By the time you read this, two other fellow Mayor's Bicycle Advisory Board members and I will be heading to Boise, Idaho for the first ever Effective Cycling (EC) Instructors' clinic ever held in the Intermountain West. We are all excited about the course and if successful, we will more than double the number of qualified EC instructors in the state! We hope to bring the message of Effective Cycling back to Salt Lake and organize bicycle safety clinics and courses. These courses are directed at cyclists of all ability levels and are designed to increase the chances of avoiding accidents in the first place so that the risk of head injury is reduced from the source. If you don't hit anything, for example, a car bumper or the pavement, it is hard to do very much damage.
Of course, no written summary can replace the experience of taking a real lesson, there are still some basic ideas that summarize the EC approach. Thinking about these as you ride around town can provide a strong framework for improving your chances of making it home unscratched.
1. Drive on the right hand side of the road. This should be self-evident, but we all see cyclists groveling along the gutter on the wrong side of the road. These are accidents waiting to happen as drivers will seldom look for a cyclist coming from the wrong direction when they enter or leave the road. In fact, wrong-way cyclists make up 17% of car-bike collision cases, the second most frequent cause! A Salt Lake cyclist recently died after just such a collision on Redwood Road.
2. Yield to traffic when entering a road. All vehicles must yield to other traffic when they enter more important roads, but many cyclists fail to respect this basic rule. Not yielding to cross traffic is the leading cause of car-bike collisions and is completely under the control of cyclists.
3. Yield when changing lanes: Contrary to some opinions, sticking an arm out to signal the intention to move into a lane of cars is not a legal nor a safe practice. Motorists certainly do not expect to simply signal and them change lanes without looking first and cyclists must do the same. Failure to yield properly when changing lanes is the third largest cause of car-bike collisions. Contrary to another cycling myth, it is possible to merge safely with motorized traffic even if the cyclist is moving at much slower speed. The course teaches this skill.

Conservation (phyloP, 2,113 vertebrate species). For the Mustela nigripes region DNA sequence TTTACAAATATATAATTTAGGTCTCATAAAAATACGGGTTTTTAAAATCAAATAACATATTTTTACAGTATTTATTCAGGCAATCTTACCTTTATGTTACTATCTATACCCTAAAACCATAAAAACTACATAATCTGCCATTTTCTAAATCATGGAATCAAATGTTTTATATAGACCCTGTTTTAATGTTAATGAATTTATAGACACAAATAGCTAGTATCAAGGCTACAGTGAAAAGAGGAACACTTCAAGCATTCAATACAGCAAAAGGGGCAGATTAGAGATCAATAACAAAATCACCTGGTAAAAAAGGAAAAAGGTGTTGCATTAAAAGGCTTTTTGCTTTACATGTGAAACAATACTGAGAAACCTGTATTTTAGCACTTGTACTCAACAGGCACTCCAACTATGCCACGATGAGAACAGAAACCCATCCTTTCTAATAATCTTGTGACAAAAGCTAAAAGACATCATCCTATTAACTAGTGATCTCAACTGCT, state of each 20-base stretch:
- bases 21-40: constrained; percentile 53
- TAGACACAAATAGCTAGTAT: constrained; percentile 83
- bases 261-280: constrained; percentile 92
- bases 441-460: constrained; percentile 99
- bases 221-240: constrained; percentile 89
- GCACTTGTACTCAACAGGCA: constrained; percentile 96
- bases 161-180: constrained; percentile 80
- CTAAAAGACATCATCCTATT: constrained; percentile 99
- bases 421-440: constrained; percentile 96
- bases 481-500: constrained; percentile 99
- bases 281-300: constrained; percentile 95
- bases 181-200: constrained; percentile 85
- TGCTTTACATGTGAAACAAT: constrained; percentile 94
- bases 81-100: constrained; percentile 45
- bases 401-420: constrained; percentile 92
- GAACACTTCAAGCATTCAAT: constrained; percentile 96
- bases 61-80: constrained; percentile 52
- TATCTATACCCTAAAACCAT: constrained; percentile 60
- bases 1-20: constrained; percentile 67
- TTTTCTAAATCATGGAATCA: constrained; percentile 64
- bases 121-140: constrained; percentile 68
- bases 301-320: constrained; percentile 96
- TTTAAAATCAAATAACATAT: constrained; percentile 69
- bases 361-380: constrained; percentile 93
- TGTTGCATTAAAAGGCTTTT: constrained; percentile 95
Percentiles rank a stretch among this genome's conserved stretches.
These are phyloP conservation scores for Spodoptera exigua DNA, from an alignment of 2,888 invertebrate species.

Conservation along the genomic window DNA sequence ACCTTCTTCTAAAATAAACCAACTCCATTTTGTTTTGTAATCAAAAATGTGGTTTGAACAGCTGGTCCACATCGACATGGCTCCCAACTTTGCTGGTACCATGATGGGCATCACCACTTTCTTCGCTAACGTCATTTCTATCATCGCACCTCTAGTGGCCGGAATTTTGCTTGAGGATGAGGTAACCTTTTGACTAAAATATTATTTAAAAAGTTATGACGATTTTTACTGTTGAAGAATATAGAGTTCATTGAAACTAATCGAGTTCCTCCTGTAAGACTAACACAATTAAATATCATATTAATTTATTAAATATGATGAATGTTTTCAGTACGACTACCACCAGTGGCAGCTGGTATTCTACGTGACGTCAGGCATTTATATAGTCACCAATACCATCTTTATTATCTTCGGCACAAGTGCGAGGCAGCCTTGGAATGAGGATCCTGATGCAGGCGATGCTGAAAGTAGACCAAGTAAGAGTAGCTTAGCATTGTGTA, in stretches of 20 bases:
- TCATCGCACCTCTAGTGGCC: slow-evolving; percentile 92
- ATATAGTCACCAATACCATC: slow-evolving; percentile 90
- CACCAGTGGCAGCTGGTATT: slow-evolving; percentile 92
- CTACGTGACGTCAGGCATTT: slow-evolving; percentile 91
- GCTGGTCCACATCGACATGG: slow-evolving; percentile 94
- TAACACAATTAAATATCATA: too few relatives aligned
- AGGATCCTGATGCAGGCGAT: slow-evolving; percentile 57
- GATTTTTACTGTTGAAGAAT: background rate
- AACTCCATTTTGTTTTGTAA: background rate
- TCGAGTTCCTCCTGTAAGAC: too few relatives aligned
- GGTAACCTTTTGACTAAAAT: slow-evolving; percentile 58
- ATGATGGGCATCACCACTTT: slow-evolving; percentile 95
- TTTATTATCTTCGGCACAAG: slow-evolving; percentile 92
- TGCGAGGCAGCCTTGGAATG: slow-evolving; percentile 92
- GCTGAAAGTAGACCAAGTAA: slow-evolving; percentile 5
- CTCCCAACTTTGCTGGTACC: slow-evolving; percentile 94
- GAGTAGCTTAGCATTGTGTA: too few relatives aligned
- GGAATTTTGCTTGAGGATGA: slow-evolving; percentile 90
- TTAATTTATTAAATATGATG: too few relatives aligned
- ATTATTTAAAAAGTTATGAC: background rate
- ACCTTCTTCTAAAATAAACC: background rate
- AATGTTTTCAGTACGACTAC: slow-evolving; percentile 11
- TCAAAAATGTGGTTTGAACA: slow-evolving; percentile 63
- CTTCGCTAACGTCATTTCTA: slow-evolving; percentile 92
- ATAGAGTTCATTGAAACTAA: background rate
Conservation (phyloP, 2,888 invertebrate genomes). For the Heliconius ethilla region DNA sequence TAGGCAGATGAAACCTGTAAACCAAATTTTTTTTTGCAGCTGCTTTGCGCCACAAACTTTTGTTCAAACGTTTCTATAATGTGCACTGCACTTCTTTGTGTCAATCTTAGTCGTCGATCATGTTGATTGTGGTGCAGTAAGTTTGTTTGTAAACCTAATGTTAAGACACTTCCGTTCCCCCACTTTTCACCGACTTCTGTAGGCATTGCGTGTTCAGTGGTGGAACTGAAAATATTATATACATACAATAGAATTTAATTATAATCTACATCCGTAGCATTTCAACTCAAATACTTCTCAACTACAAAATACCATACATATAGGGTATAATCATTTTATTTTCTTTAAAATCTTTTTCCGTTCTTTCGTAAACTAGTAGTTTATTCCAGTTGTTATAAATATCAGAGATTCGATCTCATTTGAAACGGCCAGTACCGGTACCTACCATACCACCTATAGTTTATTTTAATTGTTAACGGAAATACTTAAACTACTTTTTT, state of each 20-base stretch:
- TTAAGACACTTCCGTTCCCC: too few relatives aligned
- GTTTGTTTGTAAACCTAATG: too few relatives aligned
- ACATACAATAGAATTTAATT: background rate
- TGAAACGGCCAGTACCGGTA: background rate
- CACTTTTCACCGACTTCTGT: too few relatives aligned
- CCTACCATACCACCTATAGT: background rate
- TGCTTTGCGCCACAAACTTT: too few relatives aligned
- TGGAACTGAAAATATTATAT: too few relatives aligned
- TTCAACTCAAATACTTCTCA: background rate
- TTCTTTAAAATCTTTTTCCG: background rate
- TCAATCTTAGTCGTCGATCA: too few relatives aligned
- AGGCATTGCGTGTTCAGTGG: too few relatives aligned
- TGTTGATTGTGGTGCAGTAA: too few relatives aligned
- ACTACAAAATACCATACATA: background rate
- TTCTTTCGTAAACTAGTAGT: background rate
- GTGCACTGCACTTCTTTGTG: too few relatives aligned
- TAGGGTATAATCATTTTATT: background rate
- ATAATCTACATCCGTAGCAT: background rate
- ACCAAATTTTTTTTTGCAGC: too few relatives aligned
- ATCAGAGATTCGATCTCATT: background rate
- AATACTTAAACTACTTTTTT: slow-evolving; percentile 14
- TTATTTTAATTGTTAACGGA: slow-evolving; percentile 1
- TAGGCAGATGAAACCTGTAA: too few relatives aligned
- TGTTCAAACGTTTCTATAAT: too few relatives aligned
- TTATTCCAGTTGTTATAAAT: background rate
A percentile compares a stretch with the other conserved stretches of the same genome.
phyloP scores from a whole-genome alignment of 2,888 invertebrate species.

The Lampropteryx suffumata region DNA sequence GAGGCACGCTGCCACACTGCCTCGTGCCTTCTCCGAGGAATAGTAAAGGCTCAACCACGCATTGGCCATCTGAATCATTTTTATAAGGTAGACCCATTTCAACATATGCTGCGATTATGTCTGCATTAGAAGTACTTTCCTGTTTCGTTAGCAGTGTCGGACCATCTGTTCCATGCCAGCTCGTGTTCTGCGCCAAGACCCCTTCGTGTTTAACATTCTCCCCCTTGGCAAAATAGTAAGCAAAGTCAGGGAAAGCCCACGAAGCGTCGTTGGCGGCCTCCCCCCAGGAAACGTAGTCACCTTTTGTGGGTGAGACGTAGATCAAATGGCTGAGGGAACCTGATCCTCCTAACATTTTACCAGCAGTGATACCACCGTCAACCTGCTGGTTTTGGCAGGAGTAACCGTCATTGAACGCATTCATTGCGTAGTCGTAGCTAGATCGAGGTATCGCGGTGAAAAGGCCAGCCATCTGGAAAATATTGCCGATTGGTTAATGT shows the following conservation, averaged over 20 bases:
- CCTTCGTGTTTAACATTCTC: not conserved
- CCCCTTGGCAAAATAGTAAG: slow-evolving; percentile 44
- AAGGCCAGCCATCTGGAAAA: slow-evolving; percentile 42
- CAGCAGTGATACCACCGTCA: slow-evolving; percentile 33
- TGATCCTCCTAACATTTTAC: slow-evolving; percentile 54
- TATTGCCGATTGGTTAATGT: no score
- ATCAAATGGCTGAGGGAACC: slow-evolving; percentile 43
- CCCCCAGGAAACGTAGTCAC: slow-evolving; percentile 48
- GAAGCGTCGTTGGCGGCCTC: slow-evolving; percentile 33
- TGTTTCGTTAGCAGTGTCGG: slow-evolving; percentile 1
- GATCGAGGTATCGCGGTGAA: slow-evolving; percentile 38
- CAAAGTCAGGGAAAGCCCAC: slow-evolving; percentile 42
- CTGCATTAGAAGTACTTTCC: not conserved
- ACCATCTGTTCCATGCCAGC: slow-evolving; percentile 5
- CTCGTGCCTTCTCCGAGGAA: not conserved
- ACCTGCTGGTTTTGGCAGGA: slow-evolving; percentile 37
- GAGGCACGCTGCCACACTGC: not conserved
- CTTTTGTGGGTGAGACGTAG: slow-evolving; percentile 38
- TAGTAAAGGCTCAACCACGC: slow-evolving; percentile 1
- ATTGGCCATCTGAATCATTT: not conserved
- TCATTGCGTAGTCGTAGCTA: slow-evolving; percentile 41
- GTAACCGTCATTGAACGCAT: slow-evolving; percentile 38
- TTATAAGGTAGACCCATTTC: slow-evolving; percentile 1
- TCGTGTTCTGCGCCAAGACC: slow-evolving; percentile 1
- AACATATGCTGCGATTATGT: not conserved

4. Take the proper position at intersections: Two frequent errors on the part of cyclists are to swerve across lanes of traffic before turning and to be pushed to the right-hand turn lane even when planning to proceed straight through an intersection. Cyclists have the right and responsibility to take their proper place at an intersection. To turn left, move into the left-hand turn lane just as the motorized vehicles. To go straight through an intersection, hold to a line in the rightmost straight through lane, even if it means blocking the lane. Again, the practical skills necessary for this are all part of an EC course.
It has been a hard summer on cyclists in Utah with too many accidents and too much stress sharing the road with angry motorists. To be frightened from the road is the worst possible response so take control of your rights and your responsibilities. With some skills, some good judgment, and the kind of training offered by the Effective Cycling program, you too can enjoy some great rides this summer, despite the obstacles.